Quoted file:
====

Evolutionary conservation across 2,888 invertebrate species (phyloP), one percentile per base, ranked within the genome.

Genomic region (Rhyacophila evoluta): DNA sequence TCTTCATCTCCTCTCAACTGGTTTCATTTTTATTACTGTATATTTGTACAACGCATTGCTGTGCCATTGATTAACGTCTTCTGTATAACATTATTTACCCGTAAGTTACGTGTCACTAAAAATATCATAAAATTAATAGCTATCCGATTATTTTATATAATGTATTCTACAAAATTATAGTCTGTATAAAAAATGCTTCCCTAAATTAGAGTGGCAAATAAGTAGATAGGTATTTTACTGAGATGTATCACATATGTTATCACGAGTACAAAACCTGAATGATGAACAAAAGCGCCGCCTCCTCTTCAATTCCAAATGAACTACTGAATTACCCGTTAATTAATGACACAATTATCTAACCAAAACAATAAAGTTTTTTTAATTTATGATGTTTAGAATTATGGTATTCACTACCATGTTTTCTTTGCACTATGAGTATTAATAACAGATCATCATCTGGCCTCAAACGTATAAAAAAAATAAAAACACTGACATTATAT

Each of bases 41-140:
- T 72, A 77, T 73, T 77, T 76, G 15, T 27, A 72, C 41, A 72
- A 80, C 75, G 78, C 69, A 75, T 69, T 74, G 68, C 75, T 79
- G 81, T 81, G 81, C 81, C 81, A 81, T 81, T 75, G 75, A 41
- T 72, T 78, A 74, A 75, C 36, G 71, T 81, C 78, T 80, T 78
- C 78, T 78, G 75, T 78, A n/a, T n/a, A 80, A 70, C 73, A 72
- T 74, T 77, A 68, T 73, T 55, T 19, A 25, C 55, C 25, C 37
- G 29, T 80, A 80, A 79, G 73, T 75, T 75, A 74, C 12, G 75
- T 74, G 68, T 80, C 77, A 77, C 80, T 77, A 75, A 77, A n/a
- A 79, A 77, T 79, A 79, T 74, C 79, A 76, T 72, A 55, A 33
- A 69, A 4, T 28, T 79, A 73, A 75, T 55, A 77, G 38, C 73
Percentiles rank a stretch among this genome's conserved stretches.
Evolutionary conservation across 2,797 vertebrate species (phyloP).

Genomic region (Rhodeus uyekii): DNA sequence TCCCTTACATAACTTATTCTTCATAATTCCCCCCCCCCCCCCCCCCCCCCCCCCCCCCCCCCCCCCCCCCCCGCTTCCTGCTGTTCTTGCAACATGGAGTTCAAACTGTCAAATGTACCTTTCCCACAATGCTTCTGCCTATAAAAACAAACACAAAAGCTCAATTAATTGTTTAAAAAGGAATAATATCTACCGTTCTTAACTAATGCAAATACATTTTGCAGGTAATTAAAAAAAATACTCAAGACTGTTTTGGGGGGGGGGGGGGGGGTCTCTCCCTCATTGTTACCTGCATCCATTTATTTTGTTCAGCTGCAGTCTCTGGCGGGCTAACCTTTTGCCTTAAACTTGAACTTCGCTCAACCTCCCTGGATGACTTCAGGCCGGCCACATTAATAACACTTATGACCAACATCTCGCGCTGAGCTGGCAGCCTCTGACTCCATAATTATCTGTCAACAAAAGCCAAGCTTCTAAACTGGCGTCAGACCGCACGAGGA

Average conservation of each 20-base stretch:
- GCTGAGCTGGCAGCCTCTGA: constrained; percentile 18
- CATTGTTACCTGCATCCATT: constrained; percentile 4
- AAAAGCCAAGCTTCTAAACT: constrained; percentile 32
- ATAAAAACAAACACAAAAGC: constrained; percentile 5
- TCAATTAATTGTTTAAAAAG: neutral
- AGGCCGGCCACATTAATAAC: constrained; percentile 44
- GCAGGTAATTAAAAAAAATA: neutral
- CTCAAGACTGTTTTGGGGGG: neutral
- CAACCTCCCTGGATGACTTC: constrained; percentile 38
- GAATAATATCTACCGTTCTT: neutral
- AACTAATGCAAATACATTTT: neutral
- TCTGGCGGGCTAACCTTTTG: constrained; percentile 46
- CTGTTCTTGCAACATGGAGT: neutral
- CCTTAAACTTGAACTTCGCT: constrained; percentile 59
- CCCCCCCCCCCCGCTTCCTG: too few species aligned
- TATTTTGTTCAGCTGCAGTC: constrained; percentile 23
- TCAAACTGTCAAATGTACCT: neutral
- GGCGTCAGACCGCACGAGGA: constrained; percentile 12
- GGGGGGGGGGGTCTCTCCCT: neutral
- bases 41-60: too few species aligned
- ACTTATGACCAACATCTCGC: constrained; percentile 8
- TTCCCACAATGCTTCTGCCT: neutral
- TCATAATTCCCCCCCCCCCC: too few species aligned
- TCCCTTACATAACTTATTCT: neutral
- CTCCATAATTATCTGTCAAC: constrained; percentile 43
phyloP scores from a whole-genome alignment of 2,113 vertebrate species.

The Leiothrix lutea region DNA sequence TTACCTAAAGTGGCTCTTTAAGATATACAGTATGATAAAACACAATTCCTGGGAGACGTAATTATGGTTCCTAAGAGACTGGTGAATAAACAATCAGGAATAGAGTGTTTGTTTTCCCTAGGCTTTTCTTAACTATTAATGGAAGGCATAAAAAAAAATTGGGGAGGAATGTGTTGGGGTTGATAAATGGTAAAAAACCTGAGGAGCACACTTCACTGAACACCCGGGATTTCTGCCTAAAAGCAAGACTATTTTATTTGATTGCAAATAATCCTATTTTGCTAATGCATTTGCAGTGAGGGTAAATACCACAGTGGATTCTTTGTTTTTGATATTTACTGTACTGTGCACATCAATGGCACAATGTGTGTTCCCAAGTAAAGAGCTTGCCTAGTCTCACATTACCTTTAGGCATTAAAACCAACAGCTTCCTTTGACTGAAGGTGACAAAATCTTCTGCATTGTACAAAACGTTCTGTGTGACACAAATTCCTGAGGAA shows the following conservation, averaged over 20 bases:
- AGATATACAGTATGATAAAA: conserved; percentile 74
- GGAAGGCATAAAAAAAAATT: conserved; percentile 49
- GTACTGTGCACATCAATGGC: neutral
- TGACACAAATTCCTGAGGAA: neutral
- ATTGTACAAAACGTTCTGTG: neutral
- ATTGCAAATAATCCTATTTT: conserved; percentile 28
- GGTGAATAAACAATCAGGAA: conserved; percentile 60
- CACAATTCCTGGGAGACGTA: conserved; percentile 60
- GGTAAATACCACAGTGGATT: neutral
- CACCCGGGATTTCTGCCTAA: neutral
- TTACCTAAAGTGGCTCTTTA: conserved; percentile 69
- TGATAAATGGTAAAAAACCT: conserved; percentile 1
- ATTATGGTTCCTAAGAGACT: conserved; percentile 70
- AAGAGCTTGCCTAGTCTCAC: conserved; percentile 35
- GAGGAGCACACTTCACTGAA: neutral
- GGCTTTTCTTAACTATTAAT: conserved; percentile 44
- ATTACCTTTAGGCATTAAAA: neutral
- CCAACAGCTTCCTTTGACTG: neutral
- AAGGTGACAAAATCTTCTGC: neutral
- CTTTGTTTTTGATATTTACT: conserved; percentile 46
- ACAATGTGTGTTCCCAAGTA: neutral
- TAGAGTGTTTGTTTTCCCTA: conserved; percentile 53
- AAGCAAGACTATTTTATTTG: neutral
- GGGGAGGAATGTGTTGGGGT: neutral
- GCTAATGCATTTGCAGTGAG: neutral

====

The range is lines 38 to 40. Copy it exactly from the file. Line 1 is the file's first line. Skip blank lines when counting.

- ACTTATGACCAACATCTCGC: constrained; percentile 8
- TTCCCACAATGCTTCTGCCT: neutral
- TCATAATTCCCCCCCCCCCC: too few species aligned